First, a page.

In our last blog we mentioned we would have to delve into the history of the mobile backhaul to understand the tools mobile operators use today to assure mobile backhaul performance, and why they're not ready to deal with the inevitably complex scenario they will face. Now it is that time!
2G — The age of Fault Management and EMS-based Performance Management
One could safely say that managing backhaul performance has never been simple, but it used to be far less complex. Traditional 2G networks were deployed on top of circuit-switched TDM/SDH backhauls. In these networks, the circuit is either available or not available, and once established, parameters such as bandwidth, delay and jitter are guaranteed.
This deterministic nature of the backhaul meant the network performance was basically related to the circuits' availability, which could be measured via simple “up/down” indicators easily obtained via fault management tools or — more often — basic functionality of the element management systems (EMS) of the network equipment itself.
3G — Many Domains, Many Layers, Many Vendors and Many Performance Management Tools
For 3G, we often saw hybrid deployments where TDM/SDH co-exist with ATM, IP/MPLS and even Ethernet based backhauls. In this new scenario, traditional Fault and EMS solutions continued to be used.
However, MNOs started to use specialized performance management tools to manage the IP and Ethernet layers of the mobile backhaul. They did so because circuits would now share network resources and traffic could behave in a very statistical way — that is, bandwidth, delay, jitter and even availability would not be guaranteed (and therefore must be closely monitored).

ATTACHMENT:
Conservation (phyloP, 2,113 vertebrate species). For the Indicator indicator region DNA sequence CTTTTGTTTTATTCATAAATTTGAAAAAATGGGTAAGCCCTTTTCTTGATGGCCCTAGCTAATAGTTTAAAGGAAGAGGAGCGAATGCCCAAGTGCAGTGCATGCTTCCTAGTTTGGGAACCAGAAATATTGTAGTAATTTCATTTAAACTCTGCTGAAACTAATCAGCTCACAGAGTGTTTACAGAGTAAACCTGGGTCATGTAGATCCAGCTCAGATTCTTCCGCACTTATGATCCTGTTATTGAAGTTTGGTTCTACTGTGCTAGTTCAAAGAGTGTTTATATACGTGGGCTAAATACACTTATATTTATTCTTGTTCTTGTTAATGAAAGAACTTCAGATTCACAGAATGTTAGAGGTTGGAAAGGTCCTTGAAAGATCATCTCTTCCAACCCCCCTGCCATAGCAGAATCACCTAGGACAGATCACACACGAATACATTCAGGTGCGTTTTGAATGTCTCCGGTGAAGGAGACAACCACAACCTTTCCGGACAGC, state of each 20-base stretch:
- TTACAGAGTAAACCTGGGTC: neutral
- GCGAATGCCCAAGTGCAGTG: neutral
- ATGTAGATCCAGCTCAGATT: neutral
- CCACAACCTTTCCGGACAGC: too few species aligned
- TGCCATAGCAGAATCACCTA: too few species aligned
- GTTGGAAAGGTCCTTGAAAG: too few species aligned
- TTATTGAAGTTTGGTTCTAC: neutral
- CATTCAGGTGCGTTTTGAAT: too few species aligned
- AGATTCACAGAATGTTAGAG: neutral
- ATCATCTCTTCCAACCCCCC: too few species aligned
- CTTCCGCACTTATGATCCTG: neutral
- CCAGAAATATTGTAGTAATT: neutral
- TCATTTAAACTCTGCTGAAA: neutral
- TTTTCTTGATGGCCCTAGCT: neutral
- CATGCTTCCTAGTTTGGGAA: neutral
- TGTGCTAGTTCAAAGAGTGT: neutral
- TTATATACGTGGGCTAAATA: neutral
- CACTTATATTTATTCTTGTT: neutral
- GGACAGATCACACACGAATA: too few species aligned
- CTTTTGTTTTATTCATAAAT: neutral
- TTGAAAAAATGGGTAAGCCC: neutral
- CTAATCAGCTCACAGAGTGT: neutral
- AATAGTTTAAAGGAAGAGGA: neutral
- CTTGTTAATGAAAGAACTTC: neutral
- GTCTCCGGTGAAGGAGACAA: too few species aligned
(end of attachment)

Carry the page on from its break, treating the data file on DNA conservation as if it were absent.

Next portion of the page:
As an inheritance of this age, many MNOs often have multiple tools to manage the backhaul performance, the number growing exponentially depending on the number of backhaul domains (Access, Aggregation, Metro), network layers and vendors they needed to monitor.
4G, LTE and Beyond — The Need to Unify Backhaul Performance Management into a Single Solution
Looking at today's mobile backhaul we see many mobile operators deciding to migrate the entire backhaul to fully convergent technologies such as IP/MPLS and Carrier Ethernet, effectively transporting all voice and data traffic on top of packet switched (PS) networks. Many MNOs also observed that the non-deterministic behavior of the lower microwave and optical layers of the network could also have a drastic impact on overall service quality levels.
If MNOs were already struggling to monitor backhaul performance in hybrid 3G scenarios, they came to realize that in this fully-convergent age, monitoring and troubleshooting the mobile backhaul with multiple disconnected tools became impractical. And this is the main reason why today we see a huge effort from MNOs in looking for a unified performance management tool that can help them to assure mobile backhaul performance in increasingly complex network scenarios.
Key Requirements for Mobile Backhaul Performance Assurance
So, this brief historical overview explains the situation that many MNOs are in today (multiple and disconnected tools to manage backhaul performance), and why today many of them are looking for a unified performance tool to help them assure complex mobile backhaul scenarios.
However — and this is a vital topic for this blog series — we need to discuss what key requirements such a solution needs to fulfill in order for MNOs to be successful in this enterprise — which we will be discussing in our next post.
If you are eager to learn the answers, we invite you to read our new white paper — Mobile Backhaul Performance Management — Challenges, Requirements, Benefits and ROI — where you can immediately find what these key requirements are.